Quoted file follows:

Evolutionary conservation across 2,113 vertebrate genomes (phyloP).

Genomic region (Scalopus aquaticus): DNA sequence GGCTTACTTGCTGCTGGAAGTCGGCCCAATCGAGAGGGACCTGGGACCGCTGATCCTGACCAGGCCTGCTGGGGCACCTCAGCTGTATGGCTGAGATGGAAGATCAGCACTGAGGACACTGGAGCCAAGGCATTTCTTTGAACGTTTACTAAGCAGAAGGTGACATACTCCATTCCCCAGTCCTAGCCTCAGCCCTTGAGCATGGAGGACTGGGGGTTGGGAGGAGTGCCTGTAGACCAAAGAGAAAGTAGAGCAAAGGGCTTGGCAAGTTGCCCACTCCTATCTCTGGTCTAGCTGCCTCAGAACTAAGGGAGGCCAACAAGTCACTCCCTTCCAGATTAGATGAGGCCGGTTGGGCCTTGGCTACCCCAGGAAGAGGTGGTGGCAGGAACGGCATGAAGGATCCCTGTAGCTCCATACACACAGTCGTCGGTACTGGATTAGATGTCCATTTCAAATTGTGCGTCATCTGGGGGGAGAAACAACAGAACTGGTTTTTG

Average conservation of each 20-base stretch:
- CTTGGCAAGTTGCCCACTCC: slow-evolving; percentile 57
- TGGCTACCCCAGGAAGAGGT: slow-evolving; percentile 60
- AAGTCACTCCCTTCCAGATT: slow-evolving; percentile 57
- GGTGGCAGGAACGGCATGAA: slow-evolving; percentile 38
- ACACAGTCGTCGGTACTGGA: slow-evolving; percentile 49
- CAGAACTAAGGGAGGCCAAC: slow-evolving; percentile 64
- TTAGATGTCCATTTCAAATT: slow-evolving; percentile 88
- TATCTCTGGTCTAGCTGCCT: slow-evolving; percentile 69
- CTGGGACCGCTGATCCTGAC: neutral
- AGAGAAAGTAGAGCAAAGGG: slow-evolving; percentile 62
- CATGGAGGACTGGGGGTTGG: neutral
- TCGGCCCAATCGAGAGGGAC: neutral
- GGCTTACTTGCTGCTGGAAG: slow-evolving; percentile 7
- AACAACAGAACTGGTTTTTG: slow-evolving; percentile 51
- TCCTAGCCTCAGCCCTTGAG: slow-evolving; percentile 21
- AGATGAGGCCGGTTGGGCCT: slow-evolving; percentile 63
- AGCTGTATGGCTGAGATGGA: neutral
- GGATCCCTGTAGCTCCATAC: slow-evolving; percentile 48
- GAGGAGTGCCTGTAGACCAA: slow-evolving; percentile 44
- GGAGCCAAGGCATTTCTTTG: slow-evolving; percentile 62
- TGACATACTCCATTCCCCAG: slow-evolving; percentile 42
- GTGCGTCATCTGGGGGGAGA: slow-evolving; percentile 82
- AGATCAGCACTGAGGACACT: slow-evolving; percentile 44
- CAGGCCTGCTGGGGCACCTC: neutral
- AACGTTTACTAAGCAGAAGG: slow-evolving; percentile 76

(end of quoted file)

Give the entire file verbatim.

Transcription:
Evolutionary conservation across 2,113 vertebrate genomes (phyloP).

Genomic region (Scalopus aquaticus): DNA sequence GGCTTACTTGCTGCTGGAAGTCGGCCCAATCGAGAGGGACCTGGGACCGCTGATCCTGACCAGGCCTGCTGGGGCACCTCAGCTGTATGGCTGAGATGGAAGATCAGCACTGAGGACACTGGAGCCAAGGCATTTCTTTGAACGTTTACTAAGCAGAAGGTGACATACTCCATTCCCCAGTCCTAGCCTCAGCCCTTGAGCATGGAGGACTGGGGGTTGGGAGGAGTGCCTGTAGACCAAAGAGAAAGTAGAGCAAAGGGCTTGGCAAGTTGCCCACTCCTATCTCTGGTCTAGCTGCCTCAGAACTAAGGGAGGCCAACAAGTCACTCCCTTCCAGATTAGATGAGGCCGGTTGGGCCTTGGCTACCCCAGGAAGAGGTGGTGGCAGGAACGGCATGAAGGATCCCTGTAGCTCCATACACACAGTCGTCGGTACTGGATTAGATGTCCATTTCAAATTGTGCGTCATCTGGGGGGAGAAACAACAGAACTGGTTTTTG

Average conservation of each 20-base stretch:
- CTTGGCAAGTTGCCCACTCC: slow-evolving; percentile 57
- TGGCTACCCCAGGAAGAGGT: slow-evolving; percentile 60
- AAGTCACTCCCTTCCAGATT: slow-evolving; percentile 57
- GGTGGCAGGAACGGCATGAA: slow-evolving; percentile 38
- ACACAGTCGTCGGTACTGGA: slow-evolving; percentile 49
- CAGAACTAAGGGAGGCCAAC: slow-evolving; percentile 64
- TTAGATGTCCATTTCAAATT: slow-evolving; percentile 88
- TATCTCTGGTCTAGCTGCCT: slow-evolving; percentile 69
- CTGGGACCGCTGATCCTGAC: neutral
- AGAGAAAGTAGAGCAAAGGG: slow-evolving; percentile 62
- CATGGAGGACTGGGGGTTGG: neutral
- TCGGCCCAATCGAGAGGGAC: neutral
- GGCTTACTTGCTGCTGGAAG: slow-evolving; percentile 7
- AACAACAGAACTGGTTTTTG: slow-evolving; percentile 51
- TCCTAGCCTCAGCCCTTGAG: slow-evolving; percentile 21
- AGATGAGGCCGGTTGGGCCT: slow-evolving; percentile 63
- AGCTGTATGGCTGAGATGGA: neutral
- GGATCCCTGTAGCTCCATAC: slow-evolving; percentile 48
- GAGGAGTGCCTGTAGACCAA: slow-evolving; percentile 44
- GGAGCCAAGGCATTTCTTTG: slow-evolving; percentile 62
- TGACATACTCCATTCCCCAG: slow-evolving; percentile 42
- GTGCGTCATCTGGGGGGAGA: slow-evolving; percentile 82
- AGATCAGCACTGAGGACACT: slow-evolving; percentile 44
- CAGGCCTGCTGGGGCACCTC: neutral
- AACGTTTACTAAGCAGAAGG: slow-evolving; percentile 76